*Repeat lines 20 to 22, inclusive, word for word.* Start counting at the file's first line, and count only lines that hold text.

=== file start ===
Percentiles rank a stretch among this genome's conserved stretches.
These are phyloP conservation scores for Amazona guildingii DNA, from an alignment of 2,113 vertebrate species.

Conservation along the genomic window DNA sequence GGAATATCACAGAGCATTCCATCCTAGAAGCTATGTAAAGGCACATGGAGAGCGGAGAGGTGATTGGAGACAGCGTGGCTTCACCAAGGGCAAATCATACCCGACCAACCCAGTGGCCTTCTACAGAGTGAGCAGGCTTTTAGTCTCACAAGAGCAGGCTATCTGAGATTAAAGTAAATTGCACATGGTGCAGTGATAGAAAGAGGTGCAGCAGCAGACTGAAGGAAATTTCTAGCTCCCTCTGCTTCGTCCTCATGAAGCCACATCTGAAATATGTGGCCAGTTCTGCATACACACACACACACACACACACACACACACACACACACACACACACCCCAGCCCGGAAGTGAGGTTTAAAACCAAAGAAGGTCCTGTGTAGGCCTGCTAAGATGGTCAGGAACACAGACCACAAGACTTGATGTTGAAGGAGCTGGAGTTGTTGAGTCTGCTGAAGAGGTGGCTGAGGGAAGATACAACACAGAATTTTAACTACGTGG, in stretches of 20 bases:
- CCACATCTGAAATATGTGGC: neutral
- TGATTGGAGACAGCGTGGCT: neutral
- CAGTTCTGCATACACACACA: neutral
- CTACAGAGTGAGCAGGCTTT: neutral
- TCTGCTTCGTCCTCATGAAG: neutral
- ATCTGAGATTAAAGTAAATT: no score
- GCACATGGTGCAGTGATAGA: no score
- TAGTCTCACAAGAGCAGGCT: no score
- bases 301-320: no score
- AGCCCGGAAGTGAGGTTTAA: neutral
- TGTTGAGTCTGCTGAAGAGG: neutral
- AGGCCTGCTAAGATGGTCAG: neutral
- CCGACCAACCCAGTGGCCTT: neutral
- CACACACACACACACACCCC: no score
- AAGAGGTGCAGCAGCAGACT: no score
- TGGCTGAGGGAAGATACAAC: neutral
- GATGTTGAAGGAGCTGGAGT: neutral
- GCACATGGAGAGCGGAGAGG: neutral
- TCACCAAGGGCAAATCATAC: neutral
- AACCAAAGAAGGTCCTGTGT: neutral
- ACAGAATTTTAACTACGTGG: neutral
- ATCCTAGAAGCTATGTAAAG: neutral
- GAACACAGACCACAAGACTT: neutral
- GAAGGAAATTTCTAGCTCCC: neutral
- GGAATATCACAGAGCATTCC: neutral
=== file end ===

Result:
- GATGTTGAAGGAGCTGGAGT: neutral
- GCACATGGAGAGCGGAGAGG: neutral
- TCACCAAGGGCAAATCATAC: neutral